WASHINGTON (NASA PR) — NASA has selected four U.S. small businesses to mature a range of technologies for sustainable exploration of the Moon under the Artemis program. Through Artemis, the first woman and next man will land on the Moon in 2024. Later in the decade, NASA and its partners will establish a sustainable presence on the Moon.
New high-impulse thrusters and communications technologies that will facilitate missions by groups of spacecraft beyond Earth orbit are among the small satellite technologies that NASA is funding under its Small Business Innovation Research (SBIR) program.
The space agency selected six research and development projects for SBIR Phase II funding. The awards are for up to $750,000 over two years.
Three of the proposals focus on small satellite thrusters. Alameda Applied Sciences Corporation (AASC) of Oakland, California will continue to develop its high-impulse metal plasma thrusters for use on CubeSat missions.
In May 2016, the Game Changing Development Program’s Deep Space Optical Communications (DSOC) project completed TRL 6 milestone testing on its key deliverable, an integrated deep-space flight laser transmitter assembly. Proposed on several Discovery missions, the technology undergoes a transition review in June and is expected to advance to NASA’s Technology Demonstration Missions (TDM) program.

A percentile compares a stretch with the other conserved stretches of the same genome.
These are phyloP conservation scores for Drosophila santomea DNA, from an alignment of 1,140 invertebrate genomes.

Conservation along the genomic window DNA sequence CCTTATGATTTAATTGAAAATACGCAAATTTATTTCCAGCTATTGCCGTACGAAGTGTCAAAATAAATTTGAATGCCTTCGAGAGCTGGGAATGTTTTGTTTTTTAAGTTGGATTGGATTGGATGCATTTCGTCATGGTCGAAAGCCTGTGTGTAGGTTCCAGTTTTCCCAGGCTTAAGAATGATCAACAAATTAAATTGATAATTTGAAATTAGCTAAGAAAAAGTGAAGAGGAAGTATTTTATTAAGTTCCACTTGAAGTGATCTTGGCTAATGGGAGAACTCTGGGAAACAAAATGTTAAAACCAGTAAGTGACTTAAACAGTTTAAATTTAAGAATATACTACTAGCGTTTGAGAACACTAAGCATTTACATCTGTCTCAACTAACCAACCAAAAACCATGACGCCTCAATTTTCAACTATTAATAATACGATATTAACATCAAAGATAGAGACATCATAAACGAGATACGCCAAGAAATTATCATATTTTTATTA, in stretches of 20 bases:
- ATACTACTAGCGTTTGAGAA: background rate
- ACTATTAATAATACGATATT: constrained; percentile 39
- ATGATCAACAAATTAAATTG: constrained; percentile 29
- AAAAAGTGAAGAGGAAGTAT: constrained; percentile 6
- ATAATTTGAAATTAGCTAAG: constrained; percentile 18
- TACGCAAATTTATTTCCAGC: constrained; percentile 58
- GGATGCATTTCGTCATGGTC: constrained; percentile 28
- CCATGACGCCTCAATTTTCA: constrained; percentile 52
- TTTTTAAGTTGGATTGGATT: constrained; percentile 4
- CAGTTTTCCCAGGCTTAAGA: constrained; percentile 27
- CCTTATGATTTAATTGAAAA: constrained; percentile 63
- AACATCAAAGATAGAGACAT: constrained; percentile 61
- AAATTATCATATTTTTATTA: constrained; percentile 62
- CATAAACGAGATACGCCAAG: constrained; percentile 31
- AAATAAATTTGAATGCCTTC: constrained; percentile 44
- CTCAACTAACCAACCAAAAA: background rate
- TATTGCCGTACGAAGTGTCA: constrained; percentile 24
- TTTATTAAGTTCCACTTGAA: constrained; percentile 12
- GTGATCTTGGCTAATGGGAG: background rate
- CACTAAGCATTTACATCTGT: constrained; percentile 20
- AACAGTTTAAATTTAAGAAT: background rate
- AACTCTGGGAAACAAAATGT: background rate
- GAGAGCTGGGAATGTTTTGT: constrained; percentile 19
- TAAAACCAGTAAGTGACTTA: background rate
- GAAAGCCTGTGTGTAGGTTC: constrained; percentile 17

NASA has selected three projects for Small Business Innovation Research (SBIR) Phase II awards that focus on propulsion, laser communications and attitude control for advanced CubeSat missions.
Digital Solid State Propulsion of Reno, Nev., and QorTek of Williamsburgh, Pa., was selected for a SBIR awards worth up to $750,000 apiece for their propulsion and attitude control proposals., respectively. Fibertek of Herndon, Va., was chosen for a SBIR Select award worth up to $1.5 million.
Phase III, or the commercialization of an innovation, may occur after successful completion of Phase II.
So far, CubeSats have been used exclusively in Earth orbit. But, imagine a fleet of these tiny spacecraft fanning out to the moon and other deep-space destinations.
That’s what NASA has in mind. The space agency has just committed about $1.1 million to fund nine research projects that address different deep-space cubesat technologies. The funding is part of the NASA Small Business Innovation Research (SBIR) Select Phase 1 grants announced earlier this week.